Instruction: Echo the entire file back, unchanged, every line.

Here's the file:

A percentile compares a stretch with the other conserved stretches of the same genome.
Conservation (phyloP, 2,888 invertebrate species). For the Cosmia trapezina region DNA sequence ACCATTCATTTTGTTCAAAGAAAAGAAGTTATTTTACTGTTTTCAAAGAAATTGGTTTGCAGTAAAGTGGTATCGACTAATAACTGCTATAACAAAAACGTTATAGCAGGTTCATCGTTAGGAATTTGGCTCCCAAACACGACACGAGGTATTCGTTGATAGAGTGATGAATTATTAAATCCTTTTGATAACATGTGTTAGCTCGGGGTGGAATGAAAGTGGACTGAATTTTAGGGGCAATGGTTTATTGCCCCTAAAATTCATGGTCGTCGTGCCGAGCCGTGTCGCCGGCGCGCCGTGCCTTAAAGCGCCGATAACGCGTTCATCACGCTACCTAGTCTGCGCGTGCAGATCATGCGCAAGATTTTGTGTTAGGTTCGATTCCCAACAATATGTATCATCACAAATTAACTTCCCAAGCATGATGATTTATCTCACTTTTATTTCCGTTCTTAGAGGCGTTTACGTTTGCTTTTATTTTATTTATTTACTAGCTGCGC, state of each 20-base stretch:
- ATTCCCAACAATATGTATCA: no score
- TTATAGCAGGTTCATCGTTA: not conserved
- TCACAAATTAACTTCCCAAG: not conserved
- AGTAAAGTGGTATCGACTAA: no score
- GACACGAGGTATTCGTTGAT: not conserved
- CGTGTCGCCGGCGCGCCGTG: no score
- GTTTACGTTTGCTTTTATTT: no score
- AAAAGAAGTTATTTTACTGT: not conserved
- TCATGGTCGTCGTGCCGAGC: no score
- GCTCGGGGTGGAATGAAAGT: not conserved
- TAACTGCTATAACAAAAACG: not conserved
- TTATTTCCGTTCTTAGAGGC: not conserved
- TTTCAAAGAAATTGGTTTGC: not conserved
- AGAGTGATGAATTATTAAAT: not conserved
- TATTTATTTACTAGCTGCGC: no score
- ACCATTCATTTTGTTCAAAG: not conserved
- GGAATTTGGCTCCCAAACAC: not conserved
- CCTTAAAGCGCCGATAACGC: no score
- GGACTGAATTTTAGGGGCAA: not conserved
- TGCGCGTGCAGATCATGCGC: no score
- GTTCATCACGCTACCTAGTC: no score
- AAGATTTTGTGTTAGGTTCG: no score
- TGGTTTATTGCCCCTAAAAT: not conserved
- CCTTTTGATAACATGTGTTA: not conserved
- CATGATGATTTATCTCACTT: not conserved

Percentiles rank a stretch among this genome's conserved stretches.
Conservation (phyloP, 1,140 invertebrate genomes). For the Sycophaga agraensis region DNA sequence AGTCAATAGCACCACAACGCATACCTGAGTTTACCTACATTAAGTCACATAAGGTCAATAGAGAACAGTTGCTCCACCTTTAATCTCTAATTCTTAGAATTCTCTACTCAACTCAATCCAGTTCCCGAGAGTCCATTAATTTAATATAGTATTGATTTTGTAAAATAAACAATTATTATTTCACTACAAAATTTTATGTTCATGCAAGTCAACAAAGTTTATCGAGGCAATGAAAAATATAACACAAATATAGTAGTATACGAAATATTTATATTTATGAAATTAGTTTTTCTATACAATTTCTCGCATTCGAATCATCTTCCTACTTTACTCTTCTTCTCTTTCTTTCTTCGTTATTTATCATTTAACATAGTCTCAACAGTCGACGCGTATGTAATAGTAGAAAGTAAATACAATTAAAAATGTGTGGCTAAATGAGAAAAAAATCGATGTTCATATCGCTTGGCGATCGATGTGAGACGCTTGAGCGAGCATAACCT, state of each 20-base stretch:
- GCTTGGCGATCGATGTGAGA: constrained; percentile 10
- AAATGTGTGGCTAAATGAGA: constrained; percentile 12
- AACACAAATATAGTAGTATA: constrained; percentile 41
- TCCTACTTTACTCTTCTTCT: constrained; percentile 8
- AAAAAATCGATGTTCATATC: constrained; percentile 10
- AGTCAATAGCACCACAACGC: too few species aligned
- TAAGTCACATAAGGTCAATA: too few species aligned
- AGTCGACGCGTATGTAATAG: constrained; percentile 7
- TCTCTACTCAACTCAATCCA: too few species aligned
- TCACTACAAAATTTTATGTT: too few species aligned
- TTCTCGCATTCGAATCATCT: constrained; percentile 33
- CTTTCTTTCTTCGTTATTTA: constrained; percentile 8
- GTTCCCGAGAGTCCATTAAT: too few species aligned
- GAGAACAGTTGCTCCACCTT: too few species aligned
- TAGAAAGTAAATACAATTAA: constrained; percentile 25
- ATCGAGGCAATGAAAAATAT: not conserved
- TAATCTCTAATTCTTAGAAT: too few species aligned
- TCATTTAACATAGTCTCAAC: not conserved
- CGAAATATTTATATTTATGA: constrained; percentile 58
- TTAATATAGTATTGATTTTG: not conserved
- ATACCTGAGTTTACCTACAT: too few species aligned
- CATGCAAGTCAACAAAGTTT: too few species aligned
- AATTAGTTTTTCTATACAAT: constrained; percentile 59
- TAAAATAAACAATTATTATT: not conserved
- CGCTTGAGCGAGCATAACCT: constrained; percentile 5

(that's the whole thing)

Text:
A percentile compares a stretch with the other conserved stretches of the same genome.
Conservation (phyloP, 2,888 invertebrate species). For the Cosmia trapezina region DNA sequence ACCATTCATTTTGTTCAAAGAAAAGAAGTTATTTTACTGTTTTCAAAGAAATTGGTTTGCAGTAAAGTGGTATCGACTAATAACTGCTATAACAAAAACGTTATAGCAGGTTCATCGTTAGGAATTTGGCTCCCAAACACGACACGAGGTATTCGTTGATAGAGTGATGAATTATTAAATCCTTTTGATAACATGTGTTAGCTCGGGGTGGAATGAAAGTGGACTGAATTTTAGGGGCAATGGTTTATTGCCCCTAAAATTCATGGTCGTCGTGCCGAGCCGTGTCGCCGGCGCGCCGTGCCTTAAAGCGCCGATAACGCGTTCATCACGCTACCTAGTCTGCGCGTGCAGATCATGCGCAAGATTTTGTGTTAGGTTCGATTCCCAACAATATGTATCATCACAAATTAACTTCCCAAGCATGATGATTTATCTCACTTTTATTTCCGTTCTTAGAGGCGTTTACGTTTGCTTTTATTTTATTTATTTACTAGCTGCGC, state of each 20-base stretch:
- ATTCCCAACAATATGTATCA: no score
- TTATAGCAGGTTCATCGTTA: not conserved
- TCACAAATTAACTTCCCAAG: not conserved
- AGTAAAGTGGTATCGACTAA: no score
- GACACGAGGTATTCGTTGAT: not conserved
- CGTGTCGCCGGCGCGCCGTG: no score
- GTTTACGTTTGCTTTTATTT: no score
- AAAAGAAGTTATTTTACTGT: not conserved
- TCATGGTCGTCGTGCCGAGC: no score
- GCTCGGGGTGGAATGAAAGT: not conserved
- TAACTGCTATAACAAAAACG: not conserved
- TTATTTCCGTTCTTAGAGGC: not conserved
- TTTCAAAGAAATTGGTTTGC: not conserved
- AGAGTGATGAATTATTAAAT: not conserved
- TATTTATTTACTAGCTGCGC: no score
- ACCATTCATTTTGTTCAAAG: not conserved
- GGAATTTGGCTCCCAAACAC: not conserved
- CCTTAAAGCGCCGATAACGC: no score
- GGACTGAATTTTAGGGGCAA: not conserved
- TGCGCGTGCAGATCATGCGC: no score
- GTTCATCACGCTACCTAGTC: no score
- AAGATTTTGTGTTAGGTTCG: no score
- TGGTTTATTGCCCCTAAAAT: not conserved
- CCTTTTGATAACATGTGTTA: not conserved
- CATGATGATTTATCTCACTT: not conserved

Percentiles rank a stretch among this genome's conserved stretches.
Conservation (phyloP, 1,140 invertebrate genomes). For the Sycophaga agraensis region DNA sequence AGTCAATAGCACCACAACGCATACCTGAGTTTACCTACATTAAGTCACATAAGGTCAATAGAGAACAGTTGCTCCACCTTTAATCTCTAATTCTTAGAATTCTCTACTCAACTCAATCCAGTTCCCGAGAGTCCATTAATTTAATATAGTATTGATTTTGTAAAATAAACAATTATTATTTCACTACAAAATTTTATGTTCATGCAAGTCAACAAAGTTTATCGAGGCAATGAAAAATATAACACAAATATAGTAGTATACGAAATATTTATATTTATGAAATTAGTTTTTCTATACAATTTCTCGCATTCGAATCATCTTCCTACTTTACTCTTCTTCTCTTTCTTTCTTCGTTATTTATCATTTAACATAGTCTCAACAGTCGACGCGTATGTAATAGTAGAAAGTAAATACAATTAAAAATGTGTGGCTAAATGAGAAAAAAATCGATGTTCATATCGCTTGGCGATCGATGTGAGACGCTTGAGCGAGCATAACCT, state of each 20-base stretch:
- GCTTGGCGATCGATGTGAGA: constrained; percentile 10
- AAATGTGTGGCTAAATGAGA: constrained; percentile 12
- AACACAAATATAGTAGTATA: constrained; percentile 41
- TCCTACTTTACTCTTCTTCT: constrained; percentile 8
- AAAAAATCGATGTTCATATC: constrained; percentile 10
- AGTCAATAGCACCACAACGC: too few species aligned
- TAAGTCACATAAGGTCAATA: too few species aligned
- AGTCGACGCGTATGTAATAG: constrained; percentile 7
- TCTCTACTCAACTCAATCCA: too few species aligned
- TCACTACAAAATTTTATGTT: too few species aligned
- TTCTCGCATTCGAATCATCT: constrained; percentile 33
- CTTTCTTTCTTCGTTATTTA: constrained; percentile 8
- GTTCCCGAGAGTCCATTAAT: too few species aligned
- GAGAACAGTTGCTCCACCTT: too few species aligned
- TAGAAAGTAAATACAATTAA: constrained; percentile 25
- ATCGAGGCAATGAAAAATAT: not conserved
- TAATCTCTAATTCTTAGAAT: too few species aligned
- TCATTTAACATAGTCTCAAC: not conserved
- CGAAATATTTATATTTATGA: constrained; percentile 58
- TTAATATAGTATTGATTTTG: not conserved
- ATACCTGAGTTTACCTACAT: too few species aligned
- CATGCAAGTCAACAAAGTTT: too few species aligned
- AATTAGTTTTTCTATACAAT: constrained; percentile 59
- TAAAATAAACAATTATTATT: not conserved
- CGCTTGAGCGAGCATAACCT: constrained; percentile 5